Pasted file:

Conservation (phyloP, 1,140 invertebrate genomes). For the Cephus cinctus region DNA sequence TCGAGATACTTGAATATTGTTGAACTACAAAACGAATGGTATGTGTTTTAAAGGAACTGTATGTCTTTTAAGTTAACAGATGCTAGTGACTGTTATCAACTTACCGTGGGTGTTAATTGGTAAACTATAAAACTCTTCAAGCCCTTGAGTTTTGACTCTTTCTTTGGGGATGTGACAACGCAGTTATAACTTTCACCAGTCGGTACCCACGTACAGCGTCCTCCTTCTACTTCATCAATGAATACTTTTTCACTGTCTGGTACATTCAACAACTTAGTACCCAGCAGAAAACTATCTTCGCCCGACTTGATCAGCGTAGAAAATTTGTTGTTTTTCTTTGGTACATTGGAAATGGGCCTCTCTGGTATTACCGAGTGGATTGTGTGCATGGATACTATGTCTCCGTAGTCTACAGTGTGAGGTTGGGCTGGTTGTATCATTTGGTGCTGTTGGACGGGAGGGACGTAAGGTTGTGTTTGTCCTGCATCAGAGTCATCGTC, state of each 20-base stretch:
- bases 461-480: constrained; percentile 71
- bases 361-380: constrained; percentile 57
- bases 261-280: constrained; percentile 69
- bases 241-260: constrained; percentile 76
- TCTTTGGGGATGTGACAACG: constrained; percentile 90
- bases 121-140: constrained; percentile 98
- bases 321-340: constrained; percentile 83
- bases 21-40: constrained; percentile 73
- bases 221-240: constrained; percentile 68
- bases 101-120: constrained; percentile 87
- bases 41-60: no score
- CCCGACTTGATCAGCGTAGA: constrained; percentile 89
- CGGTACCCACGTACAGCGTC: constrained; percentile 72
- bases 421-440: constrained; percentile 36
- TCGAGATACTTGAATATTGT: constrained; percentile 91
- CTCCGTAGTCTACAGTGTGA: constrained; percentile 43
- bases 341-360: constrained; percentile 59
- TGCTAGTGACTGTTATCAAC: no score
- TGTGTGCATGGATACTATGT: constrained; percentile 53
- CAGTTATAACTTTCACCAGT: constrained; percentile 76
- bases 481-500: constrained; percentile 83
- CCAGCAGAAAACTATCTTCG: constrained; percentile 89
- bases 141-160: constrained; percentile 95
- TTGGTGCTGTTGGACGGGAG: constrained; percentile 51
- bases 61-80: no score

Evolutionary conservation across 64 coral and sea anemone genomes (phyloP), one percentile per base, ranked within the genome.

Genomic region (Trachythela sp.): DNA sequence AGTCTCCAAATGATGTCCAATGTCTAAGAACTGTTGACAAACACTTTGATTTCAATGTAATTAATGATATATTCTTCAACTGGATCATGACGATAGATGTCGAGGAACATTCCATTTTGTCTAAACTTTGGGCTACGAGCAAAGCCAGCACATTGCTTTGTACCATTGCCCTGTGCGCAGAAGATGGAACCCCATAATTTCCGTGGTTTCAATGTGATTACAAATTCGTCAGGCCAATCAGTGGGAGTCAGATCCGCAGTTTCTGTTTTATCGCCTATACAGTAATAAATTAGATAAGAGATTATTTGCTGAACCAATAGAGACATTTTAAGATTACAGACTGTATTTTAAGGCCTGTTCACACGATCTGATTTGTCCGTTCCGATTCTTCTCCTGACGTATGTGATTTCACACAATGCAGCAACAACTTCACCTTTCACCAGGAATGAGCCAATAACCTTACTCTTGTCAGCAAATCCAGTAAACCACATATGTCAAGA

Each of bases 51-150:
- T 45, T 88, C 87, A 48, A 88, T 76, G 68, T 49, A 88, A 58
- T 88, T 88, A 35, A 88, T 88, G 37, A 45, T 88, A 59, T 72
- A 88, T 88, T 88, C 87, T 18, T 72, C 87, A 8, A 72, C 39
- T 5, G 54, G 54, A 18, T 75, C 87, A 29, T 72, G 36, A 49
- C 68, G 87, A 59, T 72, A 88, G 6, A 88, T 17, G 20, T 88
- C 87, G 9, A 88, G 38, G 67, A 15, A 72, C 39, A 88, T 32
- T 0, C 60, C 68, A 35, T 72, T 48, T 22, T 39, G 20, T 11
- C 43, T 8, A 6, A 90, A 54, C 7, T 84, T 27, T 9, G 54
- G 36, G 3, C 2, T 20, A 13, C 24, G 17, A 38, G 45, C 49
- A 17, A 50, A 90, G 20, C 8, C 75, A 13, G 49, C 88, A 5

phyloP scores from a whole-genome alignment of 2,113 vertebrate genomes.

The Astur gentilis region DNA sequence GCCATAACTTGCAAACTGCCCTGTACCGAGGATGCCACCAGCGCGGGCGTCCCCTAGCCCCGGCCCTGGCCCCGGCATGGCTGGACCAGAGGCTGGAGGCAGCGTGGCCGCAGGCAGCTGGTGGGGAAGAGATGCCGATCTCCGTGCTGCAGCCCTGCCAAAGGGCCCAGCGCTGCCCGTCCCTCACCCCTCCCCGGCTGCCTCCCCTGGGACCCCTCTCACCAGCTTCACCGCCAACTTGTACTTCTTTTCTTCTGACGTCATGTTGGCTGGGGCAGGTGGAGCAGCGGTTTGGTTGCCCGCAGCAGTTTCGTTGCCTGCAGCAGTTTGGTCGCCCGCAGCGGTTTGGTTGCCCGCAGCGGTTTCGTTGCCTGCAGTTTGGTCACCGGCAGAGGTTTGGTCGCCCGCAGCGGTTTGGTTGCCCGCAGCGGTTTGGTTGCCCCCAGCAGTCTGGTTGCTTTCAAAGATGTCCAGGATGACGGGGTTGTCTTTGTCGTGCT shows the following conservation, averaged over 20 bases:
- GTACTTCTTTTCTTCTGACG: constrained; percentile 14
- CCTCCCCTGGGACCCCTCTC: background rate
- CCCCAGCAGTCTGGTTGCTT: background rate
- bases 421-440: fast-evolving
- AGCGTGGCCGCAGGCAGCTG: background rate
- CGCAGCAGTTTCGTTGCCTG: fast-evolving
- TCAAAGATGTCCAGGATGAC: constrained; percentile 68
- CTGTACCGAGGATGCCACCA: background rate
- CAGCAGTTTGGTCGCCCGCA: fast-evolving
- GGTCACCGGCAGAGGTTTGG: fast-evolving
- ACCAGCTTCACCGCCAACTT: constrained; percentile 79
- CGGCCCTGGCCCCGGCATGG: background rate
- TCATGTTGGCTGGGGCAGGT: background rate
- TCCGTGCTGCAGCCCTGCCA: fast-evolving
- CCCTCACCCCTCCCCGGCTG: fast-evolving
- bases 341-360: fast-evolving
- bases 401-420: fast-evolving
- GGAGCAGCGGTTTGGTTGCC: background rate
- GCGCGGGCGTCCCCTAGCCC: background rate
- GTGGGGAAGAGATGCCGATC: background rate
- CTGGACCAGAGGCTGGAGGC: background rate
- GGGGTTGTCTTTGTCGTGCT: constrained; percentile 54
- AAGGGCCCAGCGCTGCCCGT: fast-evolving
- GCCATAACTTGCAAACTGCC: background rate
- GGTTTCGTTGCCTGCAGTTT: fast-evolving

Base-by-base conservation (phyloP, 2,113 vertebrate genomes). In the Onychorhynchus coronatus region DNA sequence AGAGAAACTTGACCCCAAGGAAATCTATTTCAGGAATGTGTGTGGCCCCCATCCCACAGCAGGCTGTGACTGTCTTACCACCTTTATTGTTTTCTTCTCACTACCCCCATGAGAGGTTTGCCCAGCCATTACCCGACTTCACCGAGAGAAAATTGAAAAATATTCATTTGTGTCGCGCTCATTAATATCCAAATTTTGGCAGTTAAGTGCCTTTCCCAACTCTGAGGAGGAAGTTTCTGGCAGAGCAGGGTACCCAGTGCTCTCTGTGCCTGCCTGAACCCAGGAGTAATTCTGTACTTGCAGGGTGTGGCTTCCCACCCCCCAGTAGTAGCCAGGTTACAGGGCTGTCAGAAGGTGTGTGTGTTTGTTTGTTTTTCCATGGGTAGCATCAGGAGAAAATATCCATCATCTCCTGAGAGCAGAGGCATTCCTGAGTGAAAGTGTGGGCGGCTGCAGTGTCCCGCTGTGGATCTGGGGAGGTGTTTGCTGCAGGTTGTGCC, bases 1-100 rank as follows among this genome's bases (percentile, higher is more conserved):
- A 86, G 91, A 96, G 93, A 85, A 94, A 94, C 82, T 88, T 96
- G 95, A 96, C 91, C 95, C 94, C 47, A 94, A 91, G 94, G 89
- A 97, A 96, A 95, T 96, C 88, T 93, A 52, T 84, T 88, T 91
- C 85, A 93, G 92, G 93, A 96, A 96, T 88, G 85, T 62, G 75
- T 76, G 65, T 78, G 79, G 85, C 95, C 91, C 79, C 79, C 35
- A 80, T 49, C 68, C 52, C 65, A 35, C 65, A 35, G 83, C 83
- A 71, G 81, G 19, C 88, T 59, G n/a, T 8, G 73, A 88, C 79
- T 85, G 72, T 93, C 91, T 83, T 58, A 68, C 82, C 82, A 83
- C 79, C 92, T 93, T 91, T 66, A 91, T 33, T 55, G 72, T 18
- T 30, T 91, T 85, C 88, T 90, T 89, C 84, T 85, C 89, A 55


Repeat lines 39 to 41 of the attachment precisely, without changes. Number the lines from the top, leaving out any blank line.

- A 17, A 50, A 90, G 20, C 8, C 75, A 13, G 49, C 88, A 5

phyloP scores from a whole-genome alignment of 2,113 vertebrate genomes.

The Astur gentilis region DNA sequence GCCATAACTTGCAAACTGCCCTGTACCGAGGATGCCACCAGCGCGGGCGTCCCCTAGCCCCGGCCCTGGCCCCGGCATGGCTGGACCAGAGGCTGGAGGCAGCGTGGCCGCAGGCAGCTGGTGGGGAAGAGATGCCGATCTCCGTGCTGCAGCCCTGCCAAAGGGCCCAGCGCTGCCCGTCCCTCACCCCTCCCCGGCTGCCTCCCCTGGGACCCCTCTCACCAGCTTCACCGCCAACTTGTACTTCTTTTCTTCTGACGTCATGTTGGCTGGGGCAGGTGGAGCAGCGGTTTGGTTGCCCGCAGCAGTTTCGTTGCCTGCAGCAGTTTGGTCGCCCGCAGCGGTTTGGTTGCCCGCAGCGGTTTCGTTGCCTGCAGTTTGGTCACCGGCAGAGGTTTGGTCGCCCGCAGCGGTTTGGTTGCCCGCAGCGGTTTGGTTGCCCCCAGCAGTCTGGTTGCTTTCAAAGATGTCCAGGATGACGGGGTTGTCTTTGTCGTGCT shows the following conservation, averaged over 20 bases: